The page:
The whorled tusk of the narwhal may have contributed to the legend of the mythical unicorn, but the real flesh-and-blood animal is hardly less fantastical. This unusual toothed whale inhabits the high polar seas of the Arctic Ocean, traveling in large groups called pods and sometimes diving to remarkable depths. While it is not endangered, the narwhal is considered “near threatened” by the International Union for Conservation of Nature, or IUCN, which gauges a species’ risk of extinction.
The word “narwhal” comes from the Norse, meaning “corpse whale” – a reference to the pallid tone of the animal’s hide, suggestive of the look of a drowned human, although nowadays people are more likely to recognize it as "the whale with a horn." Narwhals belong to a small family of toothed whales, the Monodontidae, the only other member of which is the tusk-less beluga whale, also called the white whale. Narwhals are roughly cigar-shaped, with a blunt head, a pair of small flippers and convex tail flukes. In place of a dorsal fin the whales have a shallow ridge running along the tail-ward half of their back. Only the males typically possess a tusk, although the rare female may grow one; the modified tooth may exceed 3 meters (9.8 feet) in length and weigh 10 kilograms (22 lbs.). Not counting his tusk, a male narwhal reaches about 5 meters (16 feet) long and weighs 1600 kilograms (3,527 lbs.), while a female is a bit smaller. A newborn calf is speckled gray and a mature adult is usually darkly mottled on the head, back and tail; an old male may be virtually white.
Narwhal Population Distribution and Behavior
Narwhals mostly inhabit the Arctic Ocean and its marginal seas above about 65 degrees north of latitude, primarily on the Atlantic side. These rare animals use the inlets, straits and embayments of the Canadian High Arctic and Greenland heavily – particularly the Davis Strait, Baffin Bay and the Greenland Sea – as well as the Russian Arctic. The whales annually migrate between winter range under the pack ice and ice-free, shallow-water summer range. They feed on squid, shrimp and fish such as halibut and cod, often diving to great depths – sometimes 1,800 meters (4,500 feet) or deeper – to forage. The purpose of the tusk isn’t entirely known, but, judging from the occasional jousting observed between males, it likely helps establish dominance and breeding rights.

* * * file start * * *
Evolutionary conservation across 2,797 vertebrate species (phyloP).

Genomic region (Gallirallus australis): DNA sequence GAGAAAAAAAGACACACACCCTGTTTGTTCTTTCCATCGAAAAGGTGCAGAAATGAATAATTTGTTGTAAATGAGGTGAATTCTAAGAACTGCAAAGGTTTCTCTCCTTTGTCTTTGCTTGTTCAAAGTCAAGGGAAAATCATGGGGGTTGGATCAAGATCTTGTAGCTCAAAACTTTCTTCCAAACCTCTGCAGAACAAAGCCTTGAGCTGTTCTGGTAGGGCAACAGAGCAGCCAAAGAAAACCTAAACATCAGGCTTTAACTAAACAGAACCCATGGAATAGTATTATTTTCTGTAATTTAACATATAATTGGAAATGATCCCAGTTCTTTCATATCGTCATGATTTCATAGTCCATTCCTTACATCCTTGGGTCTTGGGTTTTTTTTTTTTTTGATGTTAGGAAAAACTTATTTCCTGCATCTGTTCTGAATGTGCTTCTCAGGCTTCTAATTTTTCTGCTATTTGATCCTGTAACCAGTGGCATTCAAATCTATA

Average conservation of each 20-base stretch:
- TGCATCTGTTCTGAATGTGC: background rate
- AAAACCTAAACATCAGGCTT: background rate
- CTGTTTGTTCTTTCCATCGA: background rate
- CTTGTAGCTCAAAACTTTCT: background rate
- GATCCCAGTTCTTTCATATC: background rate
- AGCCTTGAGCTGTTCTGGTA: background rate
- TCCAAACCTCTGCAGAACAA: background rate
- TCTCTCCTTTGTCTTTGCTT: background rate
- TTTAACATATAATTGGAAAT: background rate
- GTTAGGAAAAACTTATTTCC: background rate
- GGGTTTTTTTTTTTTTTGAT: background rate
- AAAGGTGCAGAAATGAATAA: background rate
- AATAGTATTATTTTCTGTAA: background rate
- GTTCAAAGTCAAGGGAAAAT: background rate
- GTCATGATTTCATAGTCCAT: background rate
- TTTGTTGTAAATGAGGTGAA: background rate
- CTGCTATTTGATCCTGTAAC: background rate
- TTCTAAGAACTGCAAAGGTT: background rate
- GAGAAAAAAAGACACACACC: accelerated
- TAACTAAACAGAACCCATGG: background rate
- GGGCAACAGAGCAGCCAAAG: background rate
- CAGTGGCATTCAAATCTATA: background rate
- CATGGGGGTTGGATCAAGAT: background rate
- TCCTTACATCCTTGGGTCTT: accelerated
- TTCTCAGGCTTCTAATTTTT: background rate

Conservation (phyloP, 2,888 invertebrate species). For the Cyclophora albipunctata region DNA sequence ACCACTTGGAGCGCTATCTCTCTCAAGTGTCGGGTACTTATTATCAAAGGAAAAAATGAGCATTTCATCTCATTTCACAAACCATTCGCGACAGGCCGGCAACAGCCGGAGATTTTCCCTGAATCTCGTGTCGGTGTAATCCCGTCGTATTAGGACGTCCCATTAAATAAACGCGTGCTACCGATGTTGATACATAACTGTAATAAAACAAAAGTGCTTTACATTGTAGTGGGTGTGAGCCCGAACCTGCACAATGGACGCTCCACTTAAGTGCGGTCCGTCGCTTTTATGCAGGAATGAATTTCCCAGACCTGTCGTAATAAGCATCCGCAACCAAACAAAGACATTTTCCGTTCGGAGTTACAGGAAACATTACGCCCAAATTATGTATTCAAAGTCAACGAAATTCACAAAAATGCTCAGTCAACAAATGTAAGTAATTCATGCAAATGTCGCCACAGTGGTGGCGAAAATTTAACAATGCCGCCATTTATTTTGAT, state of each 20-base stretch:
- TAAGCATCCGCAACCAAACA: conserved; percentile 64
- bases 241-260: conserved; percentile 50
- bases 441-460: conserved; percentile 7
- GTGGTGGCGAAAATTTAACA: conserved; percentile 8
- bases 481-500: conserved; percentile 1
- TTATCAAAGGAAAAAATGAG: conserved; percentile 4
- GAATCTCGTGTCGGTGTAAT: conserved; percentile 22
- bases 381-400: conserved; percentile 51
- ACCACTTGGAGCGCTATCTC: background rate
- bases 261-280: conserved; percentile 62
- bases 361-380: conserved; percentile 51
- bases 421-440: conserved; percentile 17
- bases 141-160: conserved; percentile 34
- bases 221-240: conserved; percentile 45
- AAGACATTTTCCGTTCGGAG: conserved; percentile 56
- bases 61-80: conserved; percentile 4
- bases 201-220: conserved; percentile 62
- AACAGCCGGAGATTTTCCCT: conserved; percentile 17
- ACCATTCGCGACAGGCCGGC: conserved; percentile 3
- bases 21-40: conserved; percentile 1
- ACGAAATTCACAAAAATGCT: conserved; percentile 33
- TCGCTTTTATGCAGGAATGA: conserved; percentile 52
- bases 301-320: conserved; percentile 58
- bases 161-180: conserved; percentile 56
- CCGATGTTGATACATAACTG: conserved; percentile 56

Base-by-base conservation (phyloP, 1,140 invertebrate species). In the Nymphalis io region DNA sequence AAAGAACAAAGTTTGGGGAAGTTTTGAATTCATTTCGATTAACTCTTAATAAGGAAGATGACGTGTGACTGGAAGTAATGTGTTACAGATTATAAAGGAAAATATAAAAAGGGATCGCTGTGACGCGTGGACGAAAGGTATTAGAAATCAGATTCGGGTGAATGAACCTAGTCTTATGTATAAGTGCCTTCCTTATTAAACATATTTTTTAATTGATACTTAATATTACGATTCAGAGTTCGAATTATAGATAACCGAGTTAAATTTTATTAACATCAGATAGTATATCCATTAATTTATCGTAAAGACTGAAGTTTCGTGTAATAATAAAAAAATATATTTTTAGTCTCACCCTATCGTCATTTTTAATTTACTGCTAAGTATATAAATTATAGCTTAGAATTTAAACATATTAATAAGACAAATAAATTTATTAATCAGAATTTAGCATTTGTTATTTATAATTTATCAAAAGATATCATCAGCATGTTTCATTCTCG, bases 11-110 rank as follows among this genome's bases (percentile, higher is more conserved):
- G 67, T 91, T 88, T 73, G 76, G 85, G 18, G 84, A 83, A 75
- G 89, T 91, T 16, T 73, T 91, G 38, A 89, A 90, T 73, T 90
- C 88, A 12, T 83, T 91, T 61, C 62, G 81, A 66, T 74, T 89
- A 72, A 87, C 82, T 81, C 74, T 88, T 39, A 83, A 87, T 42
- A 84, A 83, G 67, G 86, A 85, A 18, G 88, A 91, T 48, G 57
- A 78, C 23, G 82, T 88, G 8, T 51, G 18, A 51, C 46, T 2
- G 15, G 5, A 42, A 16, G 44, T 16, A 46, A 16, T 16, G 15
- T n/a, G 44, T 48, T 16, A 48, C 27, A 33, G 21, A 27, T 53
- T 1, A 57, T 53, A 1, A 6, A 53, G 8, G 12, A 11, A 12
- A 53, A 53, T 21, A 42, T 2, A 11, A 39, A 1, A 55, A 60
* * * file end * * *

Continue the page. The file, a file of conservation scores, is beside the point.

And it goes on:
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Natural Predators of the Narwhal
Narwhals have few predators, but they have been observed being hunted by orcas, or killer whales. For example, in the summer of 2005, a pod of orcas killed at least four narwhals in Admiralty Inlet in Nunavut, and researchers observed a number of defensive and avoidance strategies among narwhal groups in the area. Polar bears have been seen killing and eating stranded narwhals in the Canadian Arctic. Other potential predators include Greenland sharks – probably more important as scavengers of narwhal carcasses rather than active hunters – and walruses.
Threats and Status
The IUCN notes that, while tens of thousands of narwhals still inhabit the Northern Hemisphere polar seas, the animals are potentially vulnerable to human activities and associated phenomena – the justification for the narwhal’s “near threatened” status. Generally only opportunistically taken by whalers in the past, narwhals have been long hunted for subsistence in Canada and Greenland. The most notable and difficult-to-predict threat is climate change: By raising Arctic Ocean temperatures and depleting sea ice, global warming may affect narwhal food supply and habitat, as well as increase disruptive human shipping and natural-resource extraction in the whale’s range. Some scientists speculate that the dwindling of pack ice may result in increased use of Arctic waters by orcas, which may accordingly boost predation on narwhals.